Google makes passkeys the default sign-in method for all users

Google has announced that passkeys, touted by the tech giant as the “beginning of the end” for passwords, are becoming the default sign-in method for all users.

Passkeys are a phishing-resistant alternative to passwords that allow users to sign into accounts using the same biometrics or PINs they use to unlock their devices, or with a physical security key. This removes the need for users to rely on the traditional username-password combination, which has long been susceptible to phishing, credential stuffing attacks, keylogger malware or simply being forgotten.

While security technologies multi-factor authentication and password managers add an extra layer of security to password-protected accounts, they are not without flaws. Authentication codes sent via text messages can be intercepted by attackers, for example, and password managers can (and have been) hacked.

Passkeys, on the other hand, are made of two parts: one part is left on the app or website’s server, and the other is stored on your device, which allows you to prove that you are the legitimate owner of the account. This also makes it near-impossible for hackers to remotely access your account, given that physical access to a user’s device is needed, even in the event of a server breach.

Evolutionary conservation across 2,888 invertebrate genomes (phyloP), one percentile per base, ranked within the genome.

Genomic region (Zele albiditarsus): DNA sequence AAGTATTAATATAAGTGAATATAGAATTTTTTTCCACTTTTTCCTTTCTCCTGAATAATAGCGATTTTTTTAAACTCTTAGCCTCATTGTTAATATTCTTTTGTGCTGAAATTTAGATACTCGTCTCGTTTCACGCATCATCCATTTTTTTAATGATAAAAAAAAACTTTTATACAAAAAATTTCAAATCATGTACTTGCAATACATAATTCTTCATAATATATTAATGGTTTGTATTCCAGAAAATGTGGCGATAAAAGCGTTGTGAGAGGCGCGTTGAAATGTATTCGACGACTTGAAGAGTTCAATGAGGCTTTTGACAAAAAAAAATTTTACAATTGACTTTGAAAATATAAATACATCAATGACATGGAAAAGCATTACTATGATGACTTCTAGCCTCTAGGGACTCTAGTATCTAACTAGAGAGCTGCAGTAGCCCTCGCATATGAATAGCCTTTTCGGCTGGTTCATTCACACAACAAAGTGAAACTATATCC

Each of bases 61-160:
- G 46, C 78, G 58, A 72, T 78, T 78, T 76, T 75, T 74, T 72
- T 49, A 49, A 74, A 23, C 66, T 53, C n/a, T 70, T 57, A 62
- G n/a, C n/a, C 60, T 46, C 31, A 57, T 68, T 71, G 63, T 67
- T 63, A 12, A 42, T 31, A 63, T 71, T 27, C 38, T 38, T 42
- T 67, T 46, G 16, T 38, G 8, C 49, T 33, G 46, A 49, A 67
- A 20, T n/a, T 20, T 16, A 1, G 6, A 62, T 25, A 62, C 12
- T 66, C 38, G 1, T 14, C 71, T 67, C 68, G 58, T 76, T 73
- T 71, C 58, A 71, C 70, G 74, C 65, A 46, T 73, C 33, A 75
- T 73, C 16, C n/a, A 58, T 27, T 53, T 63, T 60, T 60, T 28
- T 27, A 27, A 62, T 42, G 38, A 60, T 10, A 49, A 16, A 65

Google has been an early backer of passkeys. The technology giant first pledged its support for the password alternative in May 2022, and announced support passkeys in Android and Chrome. In May, Google announced that support for the passwordless technology was rolling out to Google account owners globally.

On Tuesday, the company took a step closer toward killing off the password with the announcement that it’s making passkeys the default authentication method for all Google Account holders.

“This means, next time you sign in to your Google Account, you’ll start seeing prompts to create and use passkeys, simplifying your future sign-ins,” said Google product managers Christiaan Brand and Sriram Karra. “Our goal is the same as it has always been, giving you technology that is secure by default, so that you have the strongest security but without the burden.”

Google says that since the launch of passkeys for Google accounts, 64% of users have said they find passkeys easier to use compared to traditional methods like passwords and two-step verification.

Google says that it encourages all users to start using passkeys as their primary sign-in option. TechCrunch recommends this too, as while setting up passkeys might seem like a chore, it’s an investment that can save you from a potential security disaster down the road. It could save you valuable time, too, as Google claims that logging in via passkeys is 40% faster than using a password.

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